HIPAA Horror Stories

PH Tech Takes a Hard Fall

one-minute read

A whopping 1,750,000 health plan members in Oregon had their protected health information (PHI) compromised when hackers attacked a practice management company that serves community based health plans.

Performance Health Technologies (PH Tech) is another victim of of the MOVEit data breach and is now facing a HIPAA investigation and multiple class action lawsuits. PH Tech used the MOVEit file transfer program in its work, so the security flaw in the MOVEit program allowed the hackers to break in to files held by PH Tech. PH Tech is a HIPAA business associate and its customer, Health Share Oregon, is a covered entity.

The breach notice posted on its website explains that the cyber attack took place on May 30, 2023 and PH Tech learned about it on June 16, 2023. Hackers were able to download PH Tech files containing personal and protected health information of health plan members.

Hackers accessed enrollment, authorization, and claims files. The information compromised varies by person, and might include name, date of birth, social security number, mailing address, member ID number, plan ID number, email address, authorization information, diagnosis code, procedure code, and claim information.

This is one of two cyber attacks on Oregon state agencies caused by the MOVEit software. The Oregon Department of Motor Vehicles announced in mid June that an estimated 3.5 million driver’s license and identification card files were compromised by the MOVEit breach.

Lawsuits are Piling Up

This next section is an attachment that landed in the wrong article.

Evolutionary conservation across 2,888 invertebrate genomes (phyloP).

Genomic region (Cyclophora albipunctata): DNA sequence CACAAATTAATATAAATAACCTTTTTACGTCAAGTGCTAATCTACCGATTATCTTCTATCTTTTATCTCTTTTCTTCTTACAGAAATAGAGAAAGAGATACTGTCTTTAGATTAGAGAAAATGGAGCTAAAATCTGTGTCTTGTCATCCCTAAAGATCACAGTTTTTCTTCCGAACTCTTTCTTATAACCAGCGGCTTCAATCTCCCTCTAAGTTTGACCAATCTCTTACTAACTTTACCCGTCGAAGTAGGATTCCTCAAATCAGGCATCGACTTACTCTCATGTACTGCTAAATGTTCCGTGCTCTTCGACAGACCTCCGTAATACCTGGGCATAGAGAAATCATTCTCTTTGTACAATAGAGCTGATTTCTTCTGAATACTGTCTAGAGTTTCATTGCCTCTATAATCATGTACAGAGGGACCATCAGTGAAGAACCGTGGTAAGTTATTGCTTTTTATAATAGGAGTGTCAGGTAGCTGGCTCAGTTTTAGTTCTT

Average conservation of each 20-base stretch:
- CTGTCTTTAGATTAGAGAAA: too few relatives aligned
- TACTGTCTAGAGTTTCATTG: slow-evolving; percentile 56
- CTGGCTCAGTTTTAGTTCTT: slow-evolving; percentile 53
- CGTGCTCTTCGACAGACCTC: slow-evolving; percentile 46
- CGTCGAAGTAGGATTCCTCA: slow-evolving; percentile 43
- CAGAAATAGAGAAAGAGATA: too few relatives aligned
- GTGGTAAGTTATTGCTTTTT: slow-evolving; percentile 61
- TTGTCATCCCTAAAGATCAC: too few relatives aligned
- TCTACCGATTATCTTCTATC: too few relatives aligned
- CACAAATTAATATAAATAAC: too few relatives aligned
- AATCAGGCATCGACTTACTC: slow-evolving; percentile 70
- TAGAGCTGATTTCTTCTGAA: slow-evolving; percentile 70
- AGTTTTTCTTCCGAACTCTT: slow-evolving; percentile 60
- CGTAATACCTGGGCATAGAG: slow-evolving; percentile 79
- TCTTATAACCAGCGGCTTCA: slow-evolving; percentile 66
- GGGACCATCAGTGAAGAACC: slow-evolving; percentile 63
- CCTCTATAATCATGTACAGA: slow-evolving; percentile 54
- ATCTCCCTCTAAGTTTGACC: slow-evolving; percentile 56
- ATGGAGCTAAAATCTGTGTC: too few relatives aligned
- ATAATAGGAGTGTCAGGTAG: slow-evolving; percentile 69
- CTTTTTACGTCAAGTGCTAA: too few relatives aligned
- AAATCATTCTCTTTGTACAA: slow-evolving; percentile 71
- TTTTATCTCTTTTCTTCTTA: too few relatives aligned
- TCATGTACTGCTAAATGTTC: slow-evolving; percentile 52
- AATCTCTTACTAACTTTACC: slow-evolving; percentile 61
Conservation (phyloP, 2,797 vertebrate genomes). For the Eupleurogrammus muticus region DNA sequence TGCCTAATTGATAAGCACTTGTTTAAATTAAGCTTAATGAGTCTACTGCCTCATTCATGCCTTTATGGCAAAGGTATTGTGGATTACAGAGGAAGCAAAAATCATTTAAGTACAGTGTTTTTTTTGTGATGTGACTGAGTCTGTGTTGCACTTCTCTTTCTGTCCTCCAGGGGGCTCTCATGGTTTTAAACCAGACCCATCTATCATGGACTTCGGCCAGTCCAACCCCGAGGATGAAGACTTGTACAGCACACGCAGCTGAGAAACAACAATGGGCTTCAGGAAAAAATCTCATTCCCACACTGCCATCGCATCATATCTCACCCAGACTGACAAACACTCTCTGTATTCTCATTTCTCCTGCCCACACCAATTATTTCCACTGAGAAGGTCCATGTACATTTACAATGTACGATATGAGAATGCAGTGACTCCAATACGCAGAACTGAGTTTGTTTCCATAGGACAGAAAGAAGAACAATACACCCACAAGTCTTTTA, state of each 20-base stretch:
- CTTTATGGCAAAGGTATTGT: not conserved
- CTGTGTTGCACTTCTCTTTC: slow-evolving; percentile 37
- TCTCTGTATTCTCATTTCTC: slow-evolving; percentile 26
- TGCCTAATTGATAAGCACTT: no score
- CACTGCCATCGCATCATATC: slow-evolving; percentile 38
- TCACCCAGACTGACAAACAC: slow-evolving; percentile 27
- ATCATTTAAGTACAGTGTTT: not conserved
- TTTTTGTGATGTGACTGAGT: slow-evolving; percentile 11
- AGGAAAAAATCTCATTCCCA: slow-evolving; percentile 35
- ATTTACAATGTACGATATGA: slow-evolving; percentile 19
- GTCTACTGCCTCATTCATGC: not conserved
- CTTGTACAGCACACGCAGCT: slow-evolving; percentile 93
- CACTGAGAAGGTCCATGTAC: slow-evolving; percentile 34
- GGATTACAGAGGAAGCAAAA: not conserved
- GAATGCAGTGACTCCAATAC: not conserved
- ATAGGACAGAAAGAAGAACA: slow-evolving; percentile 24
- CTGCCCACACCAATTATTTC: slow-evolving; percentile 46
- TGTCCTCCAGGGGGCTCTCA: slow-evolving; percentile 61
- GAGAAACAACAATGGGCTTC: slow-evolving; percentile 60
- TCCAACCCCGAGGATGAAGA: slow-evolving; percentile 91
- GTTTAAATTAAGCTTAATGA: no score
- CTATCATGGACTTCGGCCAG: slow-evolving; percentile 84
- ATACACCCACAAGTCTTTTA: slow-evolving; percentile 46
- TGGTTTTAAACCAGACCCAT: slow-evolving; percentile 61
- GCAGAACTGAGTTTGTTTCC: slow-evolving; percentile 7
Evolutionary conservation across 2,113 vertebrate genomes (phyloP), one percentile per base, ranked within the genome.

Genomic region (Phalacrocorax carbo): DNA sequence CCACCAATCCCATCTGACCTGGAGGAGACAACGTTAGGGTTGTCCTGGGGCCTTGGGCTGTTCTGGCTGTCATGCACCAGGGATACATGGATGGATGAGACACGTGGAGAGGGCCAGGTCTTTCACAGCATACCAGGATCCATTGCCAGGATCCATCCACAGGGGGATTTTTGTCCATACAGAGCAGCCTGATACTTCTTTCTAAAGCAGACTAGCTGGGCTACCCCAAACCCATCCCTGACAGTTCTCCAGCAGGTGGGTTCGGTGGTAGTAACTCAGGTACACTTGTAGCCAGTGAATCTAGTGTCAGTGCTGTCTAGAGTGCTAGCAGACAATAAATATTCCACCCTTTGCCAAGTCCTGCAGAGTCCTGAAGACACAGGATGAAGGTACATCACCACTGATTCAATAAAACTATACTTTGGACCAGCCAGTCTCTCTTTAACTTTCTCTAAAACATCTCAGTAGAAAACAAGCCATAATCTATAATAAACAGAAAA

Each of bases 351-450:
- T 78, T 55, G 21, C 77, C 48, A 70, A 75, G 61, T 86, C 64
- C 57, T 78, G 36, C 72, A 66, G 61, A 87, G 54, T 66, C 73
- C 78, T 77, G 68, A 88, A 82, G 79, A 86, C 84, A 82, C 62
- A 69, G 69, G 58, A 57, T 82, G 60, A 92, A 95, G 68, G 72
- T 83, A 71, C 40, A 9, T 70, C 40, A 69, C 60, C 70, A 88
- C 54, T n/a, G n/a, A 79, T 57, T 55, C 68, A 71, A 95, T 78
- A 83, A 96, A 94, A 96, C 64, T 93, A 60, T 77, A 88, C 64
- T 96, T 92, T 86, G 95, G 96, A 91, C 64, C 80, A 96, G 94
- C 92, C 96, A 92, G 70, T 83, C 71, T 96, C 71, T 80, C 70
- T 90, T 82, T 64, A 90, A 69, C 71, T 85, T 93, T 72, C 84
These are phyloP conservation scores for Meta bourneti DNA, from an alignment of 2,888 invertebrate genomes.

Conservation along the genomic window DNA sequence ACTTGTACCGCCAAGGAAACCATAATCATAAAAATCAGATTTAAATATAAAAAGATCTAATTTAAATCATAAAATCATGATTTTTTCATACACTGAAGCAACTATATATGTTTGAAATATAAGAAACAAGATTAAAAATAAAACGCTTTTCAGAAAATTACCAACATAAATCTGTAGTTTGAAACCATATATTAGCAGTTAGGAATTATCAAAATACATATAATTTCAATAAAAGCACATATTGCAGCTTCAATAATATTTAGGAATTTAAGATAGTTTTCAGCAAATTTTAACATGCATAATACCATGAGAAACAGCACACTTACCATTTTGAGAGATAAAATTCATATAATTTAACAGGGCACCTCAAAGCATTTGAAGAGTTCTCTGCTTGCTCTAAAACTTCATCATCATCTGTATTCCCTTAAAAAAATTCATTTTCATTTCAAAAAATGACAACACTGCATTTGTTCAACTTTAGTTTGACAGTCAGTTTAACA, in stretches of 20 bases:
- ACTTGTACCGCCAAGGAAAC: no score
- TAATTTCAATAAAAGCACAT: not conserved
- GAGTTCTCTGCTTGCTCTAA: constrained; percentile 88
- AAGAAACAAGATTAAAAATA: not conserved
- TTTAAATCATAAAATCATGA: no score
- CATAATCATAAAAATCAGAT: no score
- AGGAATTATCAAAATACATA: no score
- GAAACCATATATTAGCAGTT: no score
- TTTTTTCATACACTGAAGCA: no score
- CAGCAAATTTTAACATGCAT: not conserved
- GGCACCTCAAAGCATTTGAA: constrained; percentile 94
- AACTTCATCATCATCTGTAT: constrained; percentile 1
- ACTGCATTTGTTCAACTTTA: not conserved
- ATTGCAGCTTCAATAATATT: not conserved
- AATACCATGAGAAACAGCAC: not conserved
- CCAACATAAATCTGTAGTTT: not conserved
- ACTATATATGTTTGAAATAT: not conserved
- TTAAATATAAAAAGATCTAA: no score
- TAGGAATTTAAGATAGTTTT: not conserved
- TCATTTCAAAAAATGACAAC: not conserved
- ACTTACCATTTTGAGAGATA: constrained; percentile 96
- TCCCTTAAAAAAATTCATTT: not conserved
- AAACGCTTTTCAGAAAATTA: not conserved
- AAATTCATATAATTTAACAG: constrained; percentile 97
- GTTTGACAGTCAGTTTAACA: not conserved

When a healthcare data breach affects a large number of people, class action lawsuits often follow. So far, at least two proposed class actions have been filed against PH Tech in the U.S. District Court of Oregon: Ballard v. Performance Health Technology, Ltd.; and Malo v. Performance Health Technology, Ltd.

Even though the breach occurred through a flaw in another company’s software, PH Tech is not off the hook. The question is whether PH Tech had strong cybersecurity protections in place to prevent and detect cyber attacks. The plaintiffs who filed the lawsuits think not.

Both lawsuits allege PH Tech was negligent for failing to secure the personal information of the plaintiff and failing to comply with industry standards for protecting information systems. The Ballard lawsuit claims PH Tech failed to monitor its servers for potential security issues and the Malo lawsuit claims that PH Tech violated HIPAA’s Privacy and Security Rules and FTC guidelines – note, this is not a HIPAA lawsuit per se, but HIPAA is being held up as a standard of practice to measure against.

The lawsuits also allege breach of implied contract, unjust enrichment, and violations of the Oregon Unfair Trade Practices Act. They ask the court to require PH Tech to improve data security, train its staff, and improve access controls and firewalls.

The lawsuits claim that the plaintiffs’ medical identity is at risk, and that they face imminent and ongoing harm from the misuse of their data and will need to monitor their financial and personal records for years to come. Both lawsuits seek damages in excess of $5 million.

The outcome of the lawsuits is not guaranteed, and the final results are far in the future. In the meantime, PH Tech is likely already making improvements to its cybersecurity programs and strengthening its HIPAA compliance to reduce the chance of this happening again.

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